Daily News | Sep 21, 2018 | 1
Conference marking the first anniversary of the death of Helmut Kohl – Orbán: No compromise over migration
A compromise cannot be made in the dispute over migration, Prime Minister Viktor Orbán said on Saturday, and added that “there is no need for such a compromise”.
Orbán addressed a conference marking the first anniversary of the death of German Chancellor Helmut Kohl, and said we know of no such document that says “if you join the European Union, you must become a country for migrants”.
Orbán also said that
“Hungary is aware of its strength, weight and responsibilities in the EU and does not seek to assume a political role at the European level”.
“We are a proud people, which knows itself and assesses the situation realistically. Where we do have definite ambitions is Central Europe and the Visegrad Four,” he insisted. He added that Hungary wants to be one of the region’s “strong and closely cooperating countries which help and encourage each other”.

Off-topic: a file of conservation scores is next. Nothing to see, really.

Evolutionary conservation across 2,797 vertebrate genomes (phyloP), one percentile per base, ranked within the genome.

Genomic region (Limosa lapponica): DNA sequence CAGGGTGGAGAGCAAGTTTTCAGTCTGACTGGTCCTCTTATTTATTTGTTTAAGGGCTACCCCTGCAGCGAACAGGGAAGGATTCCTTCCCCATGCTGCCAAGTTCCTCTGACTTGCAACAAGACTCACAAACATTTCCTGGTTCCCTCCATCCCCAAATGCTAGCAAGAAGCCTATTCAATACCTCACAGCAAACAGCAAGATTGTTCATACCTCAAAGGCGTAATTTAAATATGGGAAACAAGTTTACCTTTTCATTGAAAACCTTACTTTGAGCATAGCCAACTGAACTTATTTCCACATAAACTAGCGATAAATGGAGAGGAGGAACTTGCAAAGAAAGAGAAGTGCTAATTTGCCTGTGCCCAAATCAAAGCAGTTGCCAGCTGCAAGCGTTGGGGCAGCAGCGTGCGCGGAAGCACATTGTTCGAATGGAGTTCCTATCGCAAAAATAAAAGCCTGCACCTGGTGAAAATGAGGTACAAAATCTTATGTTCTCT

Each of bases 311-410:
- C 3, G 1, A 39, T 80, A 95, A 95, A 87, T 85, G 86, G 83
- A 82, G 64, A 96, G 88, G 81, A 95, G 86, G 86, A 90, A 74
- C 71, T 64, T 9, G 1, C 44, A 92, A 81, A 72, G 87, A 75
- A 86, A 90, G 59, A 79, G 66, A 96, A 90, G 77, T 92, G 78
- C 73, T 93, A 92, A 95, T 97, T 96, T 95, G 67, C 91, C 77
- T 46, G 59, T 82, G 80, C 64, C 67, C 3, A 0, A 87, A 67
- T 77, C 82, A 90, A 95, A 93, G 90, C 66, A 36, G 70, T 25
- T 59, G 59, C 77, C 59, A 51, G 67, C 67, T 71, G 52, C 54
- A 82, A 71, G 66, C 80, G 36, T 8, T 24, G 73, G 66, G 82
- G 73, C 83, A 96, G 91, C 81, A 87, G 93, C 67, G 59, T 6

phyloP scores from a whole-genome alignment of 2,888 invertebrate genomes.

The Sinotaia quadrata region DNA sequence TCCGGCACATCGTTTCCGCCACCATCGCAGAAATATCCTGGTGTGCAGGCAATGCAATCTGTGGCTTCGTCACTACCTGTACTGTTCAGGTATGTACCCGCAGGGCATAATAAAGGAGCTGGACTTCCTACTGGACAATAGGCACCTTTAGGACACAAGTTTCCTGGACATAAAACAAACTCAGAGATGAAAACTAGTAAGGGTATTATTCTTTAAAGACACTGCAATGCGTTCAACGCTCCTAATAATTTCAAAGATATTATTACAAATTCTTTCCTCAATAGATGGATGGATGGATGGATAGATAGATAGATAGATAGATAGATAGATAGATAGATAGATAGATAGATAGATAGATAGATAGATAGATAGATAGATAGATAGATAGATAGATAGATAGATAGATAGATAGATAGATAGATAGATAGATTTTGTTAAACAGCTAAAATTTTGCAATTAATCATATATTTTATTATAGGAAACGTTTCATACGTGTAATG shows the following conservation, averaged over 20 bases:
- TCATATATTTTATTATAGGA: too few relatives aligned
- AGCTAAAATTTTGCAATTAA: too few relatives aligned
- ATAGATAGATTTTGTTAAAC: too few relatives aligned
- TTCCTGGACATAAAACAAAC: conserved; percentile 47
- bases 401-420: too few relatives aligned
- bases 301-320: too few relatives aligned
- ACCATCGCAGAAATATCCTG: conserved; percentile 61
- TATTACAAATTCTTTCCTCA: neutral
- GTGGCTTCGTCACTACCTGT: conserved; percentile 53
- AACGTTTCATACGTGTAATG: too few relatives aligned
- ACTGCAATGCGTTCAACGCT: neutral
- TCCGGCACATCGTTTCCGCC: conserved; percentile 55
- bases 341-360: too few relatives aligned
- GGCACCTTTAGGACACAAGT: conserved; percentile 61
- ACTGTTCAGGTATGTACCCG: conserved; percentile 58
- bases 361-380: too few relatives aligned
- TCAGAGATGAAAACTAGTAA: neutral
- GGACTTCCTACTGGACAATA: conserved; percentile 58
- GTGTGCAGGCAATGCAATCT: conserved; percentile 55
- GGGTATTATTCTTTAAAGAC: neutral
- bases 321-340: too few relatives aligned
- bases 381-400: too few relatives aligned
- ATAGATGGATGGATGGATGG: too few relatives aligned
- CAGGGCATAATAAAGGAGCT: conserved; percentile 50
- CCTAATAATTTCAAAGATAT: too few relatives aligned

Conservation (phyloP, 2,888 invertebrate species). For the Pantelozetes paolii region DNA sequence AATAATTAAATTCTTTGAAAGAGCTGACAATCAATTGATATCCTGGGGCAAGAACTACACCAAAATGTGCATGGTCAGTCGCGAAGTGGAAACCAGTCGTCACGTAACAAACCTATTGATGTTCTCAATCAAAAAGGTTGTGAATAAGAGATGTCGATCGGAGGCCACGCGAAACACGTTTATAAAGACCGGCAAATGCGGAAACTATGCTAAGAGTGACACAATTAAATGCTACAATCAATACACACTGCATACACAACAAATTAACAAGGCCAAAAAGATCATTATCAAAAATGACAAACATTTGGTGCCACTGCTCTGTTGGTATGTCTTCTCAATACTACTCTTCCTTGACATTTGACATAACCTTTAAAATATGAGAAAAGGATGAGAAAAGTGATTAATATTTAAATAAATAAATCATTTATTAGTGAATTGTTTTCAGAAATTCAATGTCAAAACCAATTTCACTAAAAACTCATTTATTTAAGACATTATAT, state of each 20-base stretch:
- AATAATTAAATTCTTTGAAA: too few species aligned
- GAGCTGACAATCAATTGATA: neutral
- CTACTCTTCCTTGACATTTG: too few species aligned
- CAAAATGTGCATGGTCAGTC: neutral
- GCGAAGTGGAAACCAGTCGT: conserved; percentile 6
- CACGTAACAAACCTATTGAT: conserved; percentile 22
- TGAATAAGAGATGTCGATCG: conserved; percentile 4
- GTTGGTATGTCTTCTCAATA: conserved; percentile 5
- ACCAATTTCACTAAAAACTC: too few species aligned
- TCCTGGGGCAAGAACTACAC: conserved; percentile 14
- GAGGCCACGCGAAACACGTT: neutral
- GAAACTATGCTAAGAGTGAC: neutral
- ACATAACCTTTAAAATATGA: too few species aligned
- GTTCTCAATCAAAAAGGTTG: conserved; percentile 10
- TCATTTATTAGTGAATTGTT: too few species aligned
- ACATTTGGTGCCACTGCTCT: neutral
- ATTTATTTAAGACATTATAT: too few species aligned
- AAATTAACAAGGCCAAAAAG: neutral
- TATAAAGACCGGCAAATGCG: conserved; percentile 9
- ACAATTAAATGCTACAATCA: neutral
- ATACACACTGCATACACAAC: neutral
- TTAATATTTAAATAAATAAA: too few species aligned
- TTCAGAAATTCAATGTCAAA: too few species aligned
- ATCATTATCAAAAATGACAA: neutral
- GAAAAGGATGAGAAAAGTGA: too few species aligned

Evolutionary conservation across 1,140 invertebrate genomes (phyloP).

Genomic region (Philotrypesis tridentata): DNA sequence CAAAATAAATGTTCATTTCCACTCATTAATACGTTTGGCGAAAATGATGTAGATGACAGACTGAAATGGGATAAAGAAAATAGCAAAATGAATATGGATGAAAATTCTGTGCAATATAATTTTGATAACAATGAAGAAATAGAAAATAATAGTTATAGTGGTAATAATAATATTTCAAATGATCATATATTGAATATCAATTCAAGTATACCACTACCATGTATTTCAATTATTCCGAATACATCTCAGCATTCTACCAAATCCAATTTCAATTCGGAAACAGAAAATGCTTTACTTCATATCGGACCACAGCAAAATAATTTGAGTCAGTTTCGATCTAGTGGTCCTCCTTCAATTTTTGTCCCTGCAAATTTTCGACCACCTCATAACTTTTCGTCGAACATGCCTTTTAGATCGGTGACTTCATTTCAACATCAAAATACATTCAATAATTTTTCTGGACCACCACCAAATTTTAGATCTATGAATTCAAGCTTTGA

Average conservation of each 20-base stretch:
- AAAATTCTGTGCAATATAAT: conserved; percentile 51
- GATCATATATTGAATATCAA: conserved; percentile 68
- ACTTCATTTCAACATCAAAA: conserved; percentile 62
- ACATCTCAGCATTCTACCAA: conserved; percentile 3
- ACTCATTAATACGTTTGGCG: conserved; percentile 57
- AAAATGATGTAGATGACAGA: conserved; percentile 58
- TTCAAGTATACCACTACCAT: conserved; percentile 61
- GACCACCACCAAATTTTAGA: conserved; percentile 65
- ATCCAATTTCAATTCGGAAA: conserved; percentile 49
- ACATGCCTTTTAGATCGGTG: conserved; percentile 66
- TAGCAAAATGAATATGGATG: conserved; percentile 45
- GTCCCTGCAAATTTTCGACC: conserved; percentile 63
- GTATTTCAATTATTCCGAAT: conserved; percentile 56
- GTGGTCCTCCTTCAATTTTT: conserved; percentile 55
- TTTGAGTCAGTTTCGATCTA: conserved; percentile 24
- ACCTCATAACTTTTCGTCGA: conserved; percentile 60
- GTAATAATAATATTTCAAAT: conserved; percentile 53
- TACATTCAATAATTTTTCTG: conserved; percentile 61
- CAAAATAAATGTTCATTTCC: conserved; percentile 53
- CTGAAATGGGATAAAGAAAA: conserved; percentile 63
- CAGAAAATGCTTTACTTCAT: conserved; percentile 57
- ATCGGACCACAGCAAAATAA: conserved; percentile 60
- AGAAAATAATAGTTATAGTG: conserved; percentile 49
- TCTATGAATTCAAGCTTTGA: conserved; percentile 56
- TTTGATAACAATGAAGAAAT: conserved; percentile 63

The prime minister said that building a strong Europe requires strong nation-states. Concerning the EU, he said that the community was “still rich but weakening” and insisted that the future of Europe was conditional on its ability to protect its external borders. Once those borders are protected, he said, the migrants already in Europe “will not need to be distributed but returned home”.
Orbán said that
Hungary could help common European policies in several areas such as “offering a good example in economic reforms or assistance in returning migrants back home”.
“Assistance needs to be exported rather than importing problems,” he added. He also said that, apart from its readiness to help and advise Europe, Hungary will continue to stick to its position and “will not be forced to do something we do not want”. He said that
if members of the community “cannot accept or at least tolerate each other’s standpoint concerning migration or the EU budget, they should wait for voters to express their wish at the European Parliamentary elections in 2019″.
“Then come what may,” he added.